Living in a fishbowl
Anyone who lives in a densely urban environment knows what I’m talking about: You tend to know a whole lot more about your neighbours than they probably suspect. In New York City, for instance, people tend to be quite voyeuristic …but they leave it at that, looking but not interacting. I can’t tell you the number of people I know in NYC who not only sort of idly voyeur the comings and goings of the folks through the apartment windows across the way but who have binoculars to do so when really bored. A close friend of mine, a doctor, noted that if you live in NYC there is no reason to pay for the Playboy channel because you can catch a show in at least one of the windows across the way at almost anytime of the day or night. Knowing this, and getting quite a few “close your curtains!” shows myself simply by glancing out my windows when I lived in Manhattan, I always pulled the blinds when I changed clothes. It is, however, a bit different here for better and for worse.
Worse, for instance, is that everyone and their dog seems to know I sneak food out to the little black cat and put it on a rock hidden on all sides by bushes in a secluded part of the yard and some of them regularly make it known they aren’t happy about it. Yeah. (On the other hand, I’ve now got previously unhappy neighbours donating food to her after my donations to their dinner table)
Better, though. is the interest so many of the folks in the apartment building behind and next to mine have been taking in my gardening endeavours. Early this morning, for instance, I went out to water, weed, transplant some of the lettuce seedlings, and plant some garlic. A middle-aged man, on his way to work, sat his briefcase on top of his car and came over to the fence. “hey,” he wanted to know, “what happened to the pretty plants you had growing over the fence?” I explained that those were the cucumber plants that had started to die back and so I’d pulled them out but promised there would be more in the spring. “Is that cabbage there?” No, I told him, it was lettuce and this here was a container of baby lettuce, over there was some green onion and… “Look at all the tomatoes you’ve got!” I promised him that he could have some as soon as this next batch ripened. We talked a bit more about what else I was growing and he congratulated me and then added, “Your garden has been a topic of conversation in our house for months. We’ve been enjoying seeing it grow and now my children want to try to grow something.” Well, I’d be happy to show them how to grow something and it would be fun …I’m now scheduled to meet his kids early Friday afternoon and show them how to grow green onions from the store on their windowsill.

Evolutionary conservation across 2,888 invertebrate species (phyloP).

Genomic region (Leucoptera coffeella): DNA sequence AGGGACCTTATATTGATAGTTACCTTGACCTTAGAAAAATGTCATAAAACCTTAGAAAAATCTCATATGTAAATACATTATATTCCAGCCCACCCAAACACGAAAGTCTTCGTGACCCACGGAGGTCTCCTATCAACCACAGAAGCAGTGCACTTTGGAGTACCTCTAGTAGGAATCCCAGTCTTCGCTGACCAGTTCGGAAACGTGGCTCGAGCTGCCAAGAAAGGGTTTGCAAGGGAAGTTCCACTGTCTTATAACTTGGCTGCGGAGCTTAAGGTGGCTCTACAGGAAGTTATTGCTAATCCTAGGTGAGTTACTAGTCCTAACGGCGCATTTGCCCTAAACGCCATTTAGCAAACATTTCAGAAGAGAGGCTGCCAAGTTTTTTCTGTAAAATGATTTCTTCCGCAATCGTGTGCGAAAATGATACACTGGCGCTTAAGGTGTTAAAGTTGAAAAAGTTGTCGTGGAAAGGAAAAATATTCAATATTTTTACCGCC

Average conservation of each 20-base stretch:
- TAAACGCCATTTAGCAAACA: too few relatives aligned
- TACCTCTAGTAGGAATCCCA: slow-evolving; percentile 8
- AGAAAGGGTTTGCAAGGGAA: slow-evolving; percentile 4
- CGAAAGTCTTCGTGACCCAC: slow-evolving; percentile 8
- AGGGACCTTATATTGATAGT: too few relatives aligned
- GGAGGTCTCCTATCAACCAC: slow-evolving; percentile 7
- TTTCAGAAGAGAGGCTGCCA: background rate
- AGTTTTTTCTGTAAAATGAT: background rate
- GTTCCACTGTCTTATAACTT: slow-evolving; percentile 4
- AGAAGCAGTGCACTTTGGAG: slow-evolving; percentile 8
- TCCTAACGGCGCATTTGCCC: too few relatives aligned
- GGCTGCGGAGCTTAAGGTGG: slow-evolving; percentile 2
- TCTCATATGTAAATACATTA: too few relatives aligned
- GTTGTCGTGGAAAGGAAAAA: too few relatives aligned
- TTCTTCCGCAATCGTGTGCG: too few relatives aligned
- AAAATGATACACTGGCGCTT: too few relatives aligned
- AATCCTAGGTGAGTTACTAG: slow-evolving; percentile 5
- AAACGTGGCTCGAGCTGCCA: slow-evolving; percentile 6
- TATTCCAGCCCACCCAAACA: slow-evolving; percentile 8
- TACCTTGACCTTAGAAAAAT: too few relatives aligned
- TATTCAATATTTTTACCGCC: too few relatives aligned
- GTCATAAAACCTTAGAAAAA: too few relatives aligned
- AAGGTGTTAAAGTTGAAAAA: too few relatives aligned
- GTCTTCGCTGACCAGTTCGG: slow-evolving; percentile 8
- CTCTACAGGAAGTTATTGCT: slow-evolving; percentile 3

With the fishbowl effect and my gardening endeavour, I’ve talked with and regularly wave to and interact more with the neighbours in the apartment buildings behind mine and to the right of mine than with the folks living in my own building since most of them can’t see down into my little garden space. Ah, life in a fishbowl.